‘Space Bastards: Volume 2’ Review

A comic series filled with grit and humor, we take a look at Darick Robertson, Eric Peterson, and Joe Aubrey’s ‘Space Bastards’ Volume 2.

The first thing you’ll notice about Space Bastards, after reading it for the first time, is its unrelenting parodical grit. An entertainingly violent and funny take on corporate greed, much in thematic tones of The Boys, the galaxy of Space Bastards is what happens when you take humanity’s unrelenting desire for space travel and left it up to the whims of unfettered corporate billionaires (much like in real life) causing space expansion to become excessive, highly profitable, and incredibly exploitable. Due to pirates, the transportation of prized parcels between planets is now a lucrative yet dangerous business venture, leaving only the cunningly desperate, toughest-of-the-tough, and overall: stupidest bastards in space left to deliver.  

The release of Space Bastards Volume 2 continues Humanoids’ trade paperbacks of this story. Written by Joe Aubrey and Eric Peterson, The Cost of Doing Business is the second trade paperback of Space Bastards to be released in-stores via Humanoids and covers issues 7-9 along with some special one-offs, though is not to be confused with the Director’s Cut special editions of Space Bastards Volume 2. Which are 130 paged self-published 13 x 9 extended edition hardcovers that feature bonus art available on SpaceBastards.com

Originally a successful Kickstarter, Space Bastards features the work of artists Simon Bisley, Clint Langley, and Dan Panosian. The series is also co-created by the classy Darick Robertson. The highly talented artist who has worked for almost all the major publishers and is renowned for co-creating Transmetropolitan, Happy! and The Boys. When asked about the series, Robertson had this to say to The Workprint:

For now, my work here is done, but I’d love to see a world where the Bastards come back and my pals Joe, Eric and I can do some origin stories with this insane cast of characters.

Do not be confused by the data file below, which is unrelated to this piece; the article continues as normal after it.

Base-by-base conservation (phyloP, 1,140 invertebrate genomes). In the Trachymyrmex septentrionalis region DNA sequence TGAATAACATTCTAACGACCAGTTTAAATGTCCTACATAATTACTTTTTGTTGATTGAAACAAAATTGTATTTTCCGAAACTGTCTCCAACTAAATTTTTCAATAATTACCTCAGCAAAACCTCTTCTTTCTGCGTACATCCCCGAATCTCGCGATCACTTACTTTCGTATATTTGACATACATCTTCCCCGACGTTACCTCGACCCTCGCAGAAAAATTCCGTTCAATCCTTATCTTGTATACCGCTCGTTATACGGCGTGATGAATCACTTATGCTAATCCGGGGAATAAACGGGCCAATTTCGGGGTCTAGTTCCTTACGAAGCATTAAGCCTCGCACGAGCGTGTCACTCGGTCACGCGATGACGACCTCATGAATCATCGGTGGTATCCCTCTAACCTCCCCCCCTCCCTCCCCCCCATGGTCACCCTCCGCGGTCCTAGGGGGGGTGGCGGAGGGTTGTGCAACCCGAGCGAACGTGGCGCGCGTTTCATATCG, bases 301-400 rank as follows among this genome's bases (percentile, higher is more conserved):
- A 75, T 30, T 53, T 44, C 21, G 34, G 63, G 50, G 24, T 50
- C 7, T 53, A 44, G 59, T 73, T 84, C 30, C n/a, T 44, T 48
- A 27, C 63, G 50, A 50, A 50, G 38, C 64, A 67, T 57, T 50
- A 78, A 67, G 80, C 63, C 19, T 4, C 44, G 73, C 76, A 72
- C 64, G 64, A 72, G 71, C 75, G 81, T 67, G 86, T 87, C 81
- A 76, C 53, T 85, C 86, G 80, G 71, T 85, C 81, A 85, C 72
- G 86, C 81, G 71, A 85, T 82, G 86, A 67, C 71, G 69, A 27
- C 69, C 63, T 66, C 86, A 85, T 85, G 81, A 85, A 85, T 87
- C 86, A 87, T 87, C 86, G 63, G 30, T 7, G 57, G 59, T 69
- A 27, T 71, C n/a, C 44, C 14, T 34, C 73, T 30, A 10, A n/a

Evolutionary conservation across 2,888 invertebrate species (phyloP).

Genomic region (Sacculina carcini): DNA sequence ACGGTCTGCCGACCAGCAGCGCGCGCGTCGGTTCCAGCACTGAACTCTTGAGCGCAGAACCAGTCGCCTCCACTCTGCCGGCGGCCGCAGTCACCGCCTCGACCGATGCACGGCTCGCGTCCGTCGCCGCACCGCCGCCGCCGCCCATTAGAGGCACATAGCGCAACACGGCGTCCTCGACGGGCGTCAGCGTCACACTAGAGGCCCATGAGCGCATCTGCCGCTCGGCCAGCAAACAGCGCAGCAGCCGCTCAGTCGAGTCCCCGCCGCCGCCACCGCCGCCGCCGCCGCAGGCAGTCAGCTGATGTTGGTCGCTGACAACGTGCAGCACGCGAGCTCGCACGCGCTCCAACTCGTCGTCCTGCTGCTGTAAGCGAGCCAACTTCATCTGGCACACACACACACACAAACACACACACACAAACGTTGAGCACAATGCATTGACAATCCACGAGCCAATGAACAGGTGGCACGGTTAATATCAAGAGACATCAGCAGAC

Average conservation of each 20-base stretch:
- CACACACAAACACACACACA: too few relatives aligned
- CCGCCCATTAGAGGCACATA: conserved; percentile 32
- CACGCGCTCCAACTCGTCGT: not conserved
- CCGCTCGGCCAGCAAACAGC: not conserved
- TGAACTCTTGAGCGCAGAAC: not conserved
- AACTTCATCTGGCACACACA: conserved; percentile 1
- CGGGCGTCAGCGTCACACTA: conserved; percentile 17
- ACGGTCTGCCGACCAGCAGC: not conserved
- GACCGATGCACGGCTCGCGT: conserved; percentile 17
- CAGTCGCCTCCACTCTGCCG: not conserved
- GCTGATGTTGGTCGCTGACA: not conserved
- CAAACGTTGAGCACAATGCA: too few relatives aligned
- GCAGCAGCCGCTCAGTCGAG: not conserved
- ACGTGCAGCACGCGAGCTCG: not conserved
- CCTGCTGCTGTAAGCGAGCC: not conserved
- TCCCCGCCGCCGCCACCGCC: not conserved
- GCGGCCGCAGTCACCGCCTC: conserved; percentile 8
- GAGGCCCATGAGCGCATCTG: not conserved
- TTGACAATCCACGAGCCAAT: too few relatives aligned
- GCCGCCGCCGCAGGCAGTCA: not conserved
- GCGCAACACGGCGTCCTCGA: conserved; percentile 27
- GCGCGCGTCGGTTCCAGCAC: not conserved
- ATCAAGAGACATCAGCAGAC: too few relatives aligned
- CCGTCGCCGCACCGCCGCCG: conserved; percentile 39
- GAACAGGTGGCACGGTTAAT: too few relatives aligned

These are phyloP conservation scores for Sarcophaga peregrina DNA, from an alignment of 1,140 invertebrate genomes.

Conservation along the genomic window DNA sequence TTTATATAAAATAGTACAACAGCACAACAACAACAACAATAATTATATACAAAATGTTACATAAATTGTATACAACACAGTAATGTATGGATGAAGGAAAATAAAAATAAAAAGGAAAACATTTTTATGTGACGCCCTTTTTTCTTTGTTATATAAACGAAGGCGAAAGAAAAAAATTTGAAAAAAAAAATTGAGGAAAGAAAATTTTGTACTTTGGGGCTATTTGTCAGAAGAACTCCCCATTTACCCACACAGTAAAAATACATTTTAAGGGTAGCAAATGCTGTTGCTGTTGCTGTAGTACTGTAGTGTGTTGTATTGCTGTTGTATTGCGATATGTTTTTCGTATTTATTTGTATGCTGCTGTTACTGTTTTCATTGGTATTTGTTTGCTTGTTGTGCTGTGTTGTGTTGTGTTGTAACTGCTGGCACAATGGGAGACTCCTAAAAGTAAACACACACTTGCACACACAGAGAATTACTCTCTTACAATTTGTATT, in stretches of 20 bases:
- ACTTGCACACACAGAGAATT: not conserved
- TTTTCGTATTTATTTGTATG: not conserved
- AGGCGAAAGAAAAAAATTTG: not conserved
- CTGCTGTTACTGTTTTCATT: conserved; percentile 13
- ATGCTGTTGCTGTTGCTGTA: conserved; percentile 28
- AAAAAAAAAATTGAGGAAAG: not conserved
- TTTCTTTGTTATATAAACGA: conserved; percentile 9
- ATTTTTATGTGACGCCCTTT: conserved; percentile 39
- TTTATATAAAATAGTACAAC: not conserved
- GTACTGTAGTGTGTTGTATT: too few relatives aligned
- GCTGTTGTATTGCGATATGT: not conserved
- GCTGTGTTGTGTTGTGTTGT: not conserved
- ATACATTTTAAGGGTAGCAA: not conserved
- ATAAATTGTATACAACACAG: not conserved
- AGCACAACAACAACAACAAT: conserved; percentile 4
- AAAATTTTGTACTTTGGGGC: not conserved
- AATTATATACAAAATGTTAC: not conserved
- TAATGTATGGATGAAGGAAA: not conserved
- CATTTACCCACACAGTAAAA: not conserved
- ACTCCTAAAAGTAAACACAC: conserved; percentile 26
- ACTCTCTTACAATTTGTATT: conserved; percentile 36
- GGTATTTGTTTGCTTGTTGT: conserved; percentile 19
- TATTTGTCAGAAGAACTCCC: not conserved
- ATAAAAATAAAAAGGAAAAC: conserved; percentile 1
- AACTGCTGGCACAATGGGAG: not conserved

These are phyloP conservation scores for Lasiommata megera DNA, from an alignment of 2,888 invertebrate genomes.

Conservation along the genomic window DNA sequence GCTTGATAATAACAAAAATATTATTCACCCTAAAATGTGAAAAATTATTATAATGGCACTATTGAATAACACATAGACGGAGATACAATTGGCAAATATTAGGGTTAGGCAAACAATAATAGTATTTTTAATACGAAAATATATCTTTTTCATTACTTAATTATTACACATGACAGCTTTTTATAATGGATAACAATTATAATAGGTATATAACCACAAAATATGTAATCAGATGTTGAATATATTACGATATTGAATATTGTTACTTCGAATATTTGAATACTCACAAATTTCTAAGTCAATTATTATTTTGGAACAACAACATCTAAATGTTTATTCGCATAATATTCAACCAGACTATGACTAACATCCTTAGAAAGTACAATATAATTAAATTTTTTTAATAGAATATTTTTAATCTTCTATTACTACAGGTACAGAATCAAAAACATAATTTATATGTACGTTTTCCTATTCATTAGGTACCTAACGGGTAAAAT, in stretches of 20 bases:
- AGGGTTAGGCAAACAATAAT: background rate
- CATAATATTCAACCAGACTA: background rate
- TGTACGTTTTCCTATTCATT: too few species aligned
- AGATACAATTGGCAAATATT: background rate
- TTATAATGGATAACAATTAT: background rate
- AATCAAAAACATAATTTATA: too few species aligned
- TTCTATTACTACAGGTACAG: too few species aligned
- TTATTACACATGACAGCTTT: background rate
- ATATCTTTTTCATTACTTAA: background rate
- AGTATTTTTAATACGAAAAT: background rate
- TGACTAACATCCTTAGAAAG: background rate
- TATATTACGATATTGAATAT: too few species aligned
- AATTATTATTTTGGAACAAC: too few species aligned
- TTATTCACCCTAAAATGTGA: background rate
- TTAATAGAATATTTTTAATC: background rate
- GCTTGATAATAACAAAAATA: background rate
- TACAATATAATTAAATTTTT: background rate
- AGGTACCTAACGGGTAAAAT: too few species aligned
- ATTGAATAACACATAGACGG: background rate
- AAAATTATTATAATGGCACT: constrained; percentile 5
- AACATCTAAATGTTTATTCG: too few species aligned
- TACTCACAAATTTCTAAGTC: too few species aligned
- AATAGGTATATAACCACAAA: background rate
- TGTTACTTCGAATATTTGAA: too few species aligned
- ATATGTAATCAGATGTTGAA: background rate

The comic series has easily been one of the most excessive things I’ve ever read. Entertaining, guttural, and in-your-face: filled with action, grit, and over-the-top shit. In a world driven by greed where profits dominate and quality of life declines. Action, explosions, machine guns, and betrayal? Par to the course. All beautifully colored and designed to draw the reader’s eyes to both its paneling and coloring. This comic is nothing shy of superb in its action sequences.

I guess the best way to sell Space Bastards is this: what if every Bounty Hunting trope you’ve seen in science fiction was suddenly replaced by violent package delivery services? Space Bastards is the violently silly answer to that question. Necessary? No. Entertaining? Absolutely.

‘Space Bastards Volume 2: The Cost of Doing Business’ Review

The cost of doing business space bastards cover
PC: Humanoids

Because the demands for deliveries are so high in the Space Bastards universe, every time a parcel exchanges hands, the payout increases… in what’s essentially the most action-packed science fiction game of hot potato ever created in the comics medium. Suffice to say, the series feels like a video game. Where anyone you meet in just about anywhere you see the characters go, always leads to the chance for action. As such, the comic is always in a state of momentum in every scene. This synchronizes with the artwork rather well in that it’s very action-driven with over-the-limit violence and obscenities.